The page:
Screen panel selection cannot be considered in isolation when identifying the effect that this process has on media recovery. Screen aperture size determines the cut point, whilst open area determines the achievable drain rate. However, the drain rate is also influenced by material type, aperture shape, media density, fines and viscosity characteristics.
Multotec Manufacturing provides recommendations on correct screen operation, discharge bed depth, density, aperture sizes, weir bar configuration and spray water when assisting customers with screen panel selection.
Basic principles of screen panel selection include:
- Speed vs stroke: most vibrating screens are linear motion units using twin vibrator motor drives or gearbox type excitors. Vibrator motors are usually four, six or eight pole operating 1440, 960 or 720 r.p.m. respectively, generating strokes of between 2 – 4 mm for four pole motors, 6 – 8 mm for six pole motors and 12 – 16 mm for eight pole motors.
- Gearboxes normally operate between 720 and 960 r.p.m. with strokes between 6 and 16 mm. Multotec Manufacturing has a table indicating the correct stroke required for different aperture sizes on inclined and horizontal screen
- Discharge bed depth: should ideally be no more than four times the aperture size. The depth is affected by feed rate (t/h), screen width (m), velocity (m/s) and bulk density of material (t/m3). Conversely, discharge bed depths below 3 to 4 times the aperture size do not form a bed and cause material to bounce down the screen deck. This also results in poor screening efficiency.
Medium losses make up a significant component of operating costs. A number of factors contribute to medium losses, including forces of attraction between ore and medium particles, ore porosity, inefficient washing, poor magnetic separation and classification inefficiencies. Corrosion and abrasion of the medium and excessive circuit loading during the addition of fresh medium and lastly, housekeeping are also factors.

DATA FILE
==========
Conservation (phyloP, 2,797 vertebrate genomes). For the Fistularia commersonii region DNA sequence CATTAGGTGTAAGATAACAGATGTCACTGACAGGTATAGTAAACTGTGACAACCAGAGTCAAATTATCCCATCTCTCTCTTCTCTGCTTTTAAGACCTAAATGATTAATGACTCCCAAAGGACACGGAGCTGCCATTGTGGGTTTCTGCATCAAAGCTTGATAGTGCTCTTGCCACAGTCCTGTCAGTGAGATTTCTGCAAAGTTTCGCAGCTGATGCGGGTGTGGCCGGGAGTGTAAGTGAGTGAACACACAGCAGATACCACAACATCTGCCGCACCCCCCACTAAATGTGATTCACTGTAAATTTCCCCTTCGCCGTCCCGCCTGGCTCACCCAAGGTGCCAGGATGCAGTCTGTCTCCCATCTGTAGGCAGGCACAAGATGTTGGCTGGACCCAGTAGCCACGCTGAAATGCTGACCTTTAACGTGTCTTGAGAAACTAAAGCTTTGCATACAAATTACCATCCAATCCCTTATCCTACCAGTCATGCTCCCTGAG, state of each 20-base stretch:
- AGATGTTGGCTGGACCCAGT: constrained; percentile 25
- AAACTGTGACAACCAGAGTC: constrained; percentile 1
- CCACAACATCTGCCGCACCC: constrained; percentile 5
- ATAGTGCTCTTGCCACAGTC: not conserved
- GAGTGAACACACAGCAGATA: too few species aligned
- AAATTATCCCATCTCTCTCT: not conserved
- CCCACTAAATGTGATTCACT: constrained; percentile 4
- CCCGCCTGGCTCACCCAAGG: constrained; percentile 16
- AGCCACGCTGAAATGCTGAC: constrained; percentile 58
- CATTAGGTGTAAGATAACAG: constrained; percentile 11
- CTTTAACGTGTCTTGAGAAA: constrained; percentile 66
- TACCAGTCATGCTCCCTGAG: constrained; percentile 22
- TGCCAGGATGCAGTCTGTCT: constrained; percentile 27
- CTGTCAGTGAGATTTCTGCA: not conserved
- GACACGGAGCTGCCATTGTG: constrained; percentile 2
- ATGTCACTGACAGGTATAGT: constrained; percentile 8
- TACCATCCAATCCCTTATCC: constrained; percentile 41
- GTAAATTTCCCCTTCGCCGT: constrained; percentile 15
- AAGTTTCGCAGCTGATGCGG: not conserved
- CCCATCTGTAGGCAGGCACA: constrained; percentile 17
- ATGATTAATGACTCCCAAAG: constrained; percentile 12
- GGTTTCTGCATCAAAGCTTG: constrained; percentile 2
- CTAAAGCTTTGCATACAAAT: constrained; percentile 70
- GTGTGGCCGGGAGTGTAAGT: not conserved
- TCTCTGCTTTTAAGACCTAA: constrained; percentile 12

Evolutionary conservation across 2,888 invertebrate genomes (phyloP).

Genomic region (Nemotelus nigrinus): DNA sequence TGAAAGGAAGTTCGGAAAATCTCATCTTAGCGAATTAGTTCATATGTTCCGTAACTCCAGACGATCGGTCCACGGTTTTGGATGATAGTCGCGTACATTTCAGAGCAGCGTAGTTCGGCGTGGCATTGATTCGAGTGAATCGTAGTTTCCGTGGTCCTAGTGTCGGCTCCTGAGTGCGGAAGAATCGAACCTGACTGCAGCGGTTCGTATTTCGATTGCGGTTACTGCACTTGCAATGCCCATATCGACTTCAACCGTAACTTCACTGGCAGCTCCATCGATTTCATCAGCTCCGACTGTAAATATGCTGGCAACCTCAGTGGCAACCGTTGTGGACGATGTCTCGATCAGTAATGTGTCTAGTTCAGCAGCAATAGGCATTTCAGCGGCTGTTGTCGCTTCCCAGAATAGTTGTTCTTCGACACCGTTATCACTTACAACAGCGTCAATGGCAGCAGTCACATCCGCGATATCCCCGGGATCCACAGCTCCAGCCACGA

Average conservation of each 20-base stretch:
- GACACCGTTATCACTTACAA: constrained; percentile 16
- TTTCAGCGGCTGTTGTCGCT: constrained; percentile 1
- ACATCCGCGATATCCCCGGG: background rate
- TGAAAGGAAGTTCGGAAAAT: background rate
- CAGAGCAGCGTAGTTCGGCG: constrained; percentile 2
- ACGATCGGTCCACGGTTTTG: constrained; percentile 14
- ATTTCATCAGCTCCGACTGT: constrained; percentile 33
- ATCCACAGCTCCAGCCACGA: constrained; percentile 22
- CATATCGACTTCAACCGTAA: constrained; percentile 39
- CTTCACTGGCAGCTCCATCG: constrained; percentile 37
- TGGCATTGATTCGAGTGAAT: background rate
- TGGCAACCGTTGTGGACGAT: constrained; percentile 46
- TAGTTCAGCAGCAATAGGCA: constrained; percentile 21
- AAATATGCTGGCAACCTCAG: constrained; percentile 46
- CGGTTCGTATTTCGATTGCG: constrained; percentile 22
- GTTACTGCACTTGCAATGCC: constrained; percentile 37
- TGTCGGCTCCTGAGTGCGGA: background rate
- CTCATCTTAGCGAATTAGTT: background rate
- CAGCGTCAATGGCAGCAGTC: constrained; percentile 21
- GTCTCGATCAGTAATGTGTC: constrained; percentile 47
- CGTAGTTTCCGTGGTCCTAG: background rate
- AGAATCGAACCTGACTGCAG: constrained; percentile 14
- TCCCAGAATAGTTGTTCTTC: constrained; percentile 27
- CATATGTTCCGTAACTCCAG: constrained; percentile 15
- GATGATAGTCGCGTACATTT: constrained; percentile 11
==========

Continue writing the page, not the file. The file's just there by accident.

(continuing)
A considerable quantity of medium is lost through adhesion, which is a function of ore porosity, media and screen operation. An increase in medium density leads to increased medium losses as a result of an increase in viscosity, which in turn results in poor drainage. Plants should optimise drainage to minimise medium losses. This is achieved by minimising operating density, diluting the medium prior to drainage and optimising the screen load and distribution.
Drain and rinse screens use spray nozzles for spraying clean water and flood nozzles for plant water. Flood boxes are used to evenly distribute large volumes of water, although these tend to silt up over time and have been replaced by super flood nozzles, which distribute the same volumes when rinsing without silting up. Dewatering screens are designed to have high bed depths by forming a cake where water can drain and fines be retained. The discharge moisture content depends on the average particle size. The smaller the average particle size, the higher the discharge moisture content due to the surface tension between the particles and the water
Degrit screens remove oversize particles from Magnetic Separator effluent. It is a de-sliming application, which requires low discharge bed depths for efficient stratification, fines and effluent removal. Spray water can be added to assist the de-sliming process. When selecting screen panels, there are a number of important factors that contribute to screening efficiency and media recovery. If all the factors are taken into consideration such as the physical properties of stroke, G-force, discharge bed depth as well as the metallurgical properties of adhesion, density and viscosity. Then the size, shape and open area of a screen panel can affect screening efficiency and media recovery.
Screen panels are designed to give the optimum cut point, while maximising open area and life. There is a direct relationship between open area and life – the higher the open area, the shorter the life; therefore panel design is always a compromise.